As we approach the holiday season what is on our minds and in our hearts? Do we look forward to this time of year, or do we anticipate more stress, more exhaustion, more chaos? How we think and feel about the holidays can shape our experience of the season.
Whatever your perspective, we can all benefit from some thoughtful planning for the holiday season. First of all, consider shifting your perspective from "saving up" being with loved ones, gifting to others, socializing during the holiday season to a perspective of celebrating relationships and gifting year round. Why wait for a compressed week in December to do this? Take time any time during the year to visit friends and family, gift to a special friend or loved one or to do charitable work. This will make the holiday season less stressful and you can even remind friends at the holidays of that wonderful time you spent with them in June, or that you volunteered at their favorite charity in April.
Next, this year plan to do everything in moderation and stick to it! If you are the one who always cooks the meal, consider asking others to bring a dish to share. If you frantically and single handedly decorate your home, assign tasks to kids or when relatives come give them a task like trimming the tree or setting the table. They will feel important lending a hand and welcome the opportunity to keep busy. Remember to eat and drink in moderation. Excessive eating and drinking are common during the holidays and overtax our already stressed bodies. Let others know you are doing them a favor by serving non-alcoholic beverages and low fat food choices. Also important is to get plenty of rest even when you want to stay up and socialize. Take a night off and slip into bed just after dark. Whether you sleep, read or just listen to music and relax, your body will thank you.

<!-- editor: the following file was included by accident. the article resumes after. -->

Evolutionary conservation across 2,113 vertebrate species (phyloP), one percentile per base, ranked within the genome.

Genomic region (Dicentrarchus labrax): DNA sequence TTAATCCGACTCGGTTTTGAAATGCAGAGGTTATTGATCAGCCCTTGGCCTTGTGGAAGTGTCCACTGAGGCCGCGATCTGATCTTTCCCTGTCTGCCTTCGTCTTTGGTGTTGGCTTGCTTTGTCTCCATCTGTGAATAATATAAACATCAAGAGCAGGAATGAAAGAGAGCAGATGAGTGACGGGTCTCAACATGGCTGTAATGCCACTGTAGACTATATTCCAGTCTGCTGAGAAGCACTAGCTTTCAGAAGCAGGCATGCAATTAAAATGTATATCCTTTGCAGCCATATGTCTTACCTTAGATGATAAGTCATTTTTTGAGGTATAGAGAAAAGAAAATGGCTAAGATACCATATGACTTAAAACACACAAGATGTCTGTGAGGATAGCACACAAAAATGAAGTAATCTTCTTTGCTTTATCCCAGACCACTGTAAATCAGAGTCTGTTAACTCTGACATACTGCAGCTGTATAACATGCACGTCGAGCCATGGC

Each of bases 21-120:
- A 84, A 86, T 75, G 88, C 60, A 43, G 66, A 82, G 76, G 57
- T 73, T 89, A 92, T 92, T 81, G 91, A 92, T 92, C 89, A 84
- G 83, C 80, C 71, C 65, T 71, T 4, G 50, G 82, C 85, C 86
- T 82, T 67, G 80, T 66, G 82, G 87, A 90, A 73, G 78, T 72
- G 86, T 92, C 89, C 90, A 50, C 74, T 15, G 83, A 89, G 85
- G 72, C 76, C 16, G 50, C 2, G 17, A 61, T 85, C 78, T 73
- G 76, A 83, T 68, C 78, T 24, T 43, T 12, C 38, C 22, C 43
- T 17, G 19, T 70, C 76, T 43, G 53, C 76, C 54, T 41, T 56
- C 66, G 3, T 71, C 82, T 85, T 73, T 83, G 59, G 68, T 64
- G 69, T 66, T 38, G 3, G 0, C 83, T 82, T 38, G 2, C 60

Another thought in planning this year is that New Year's resolution we never seem to stick to. This year try a different approach. First, make a written list of all the accomplishments and things that went right this year. Make your list exhaustive and spend enough time to remember every single event or task, big or small, and write it down. You'll be amazed at how many things you did right over the year! Next, make a list of all the things that didn't go so well. This is your time to gripe and complain to yourself. Now, what would you like to be able to put on the list of accomplishments for next year? Write down a "wish list" for yourself. These can be goals you have, like quitting smoking or attending a class, mastering a new skill, visiting friends, traveling, or improving your relationships. Now, what items on your list do you think you can reasonably accomplish over the coming year given your schedule and other commitments and make a "to do" list for yourself. Now you're ready to usher in the New Year (remember, in moderation) and list in hand, post it in a convenient place and as you complete each goal or task during the year, check it off your list. At year's end you can again reflect on what went well and what would you have liked to do better. My hope for all is that we'll have another chance next year...Enjoy!
Heidi B. Roeder, MS, LPC, LMFT was a former therapist at Franco Psychological Associates, P.C.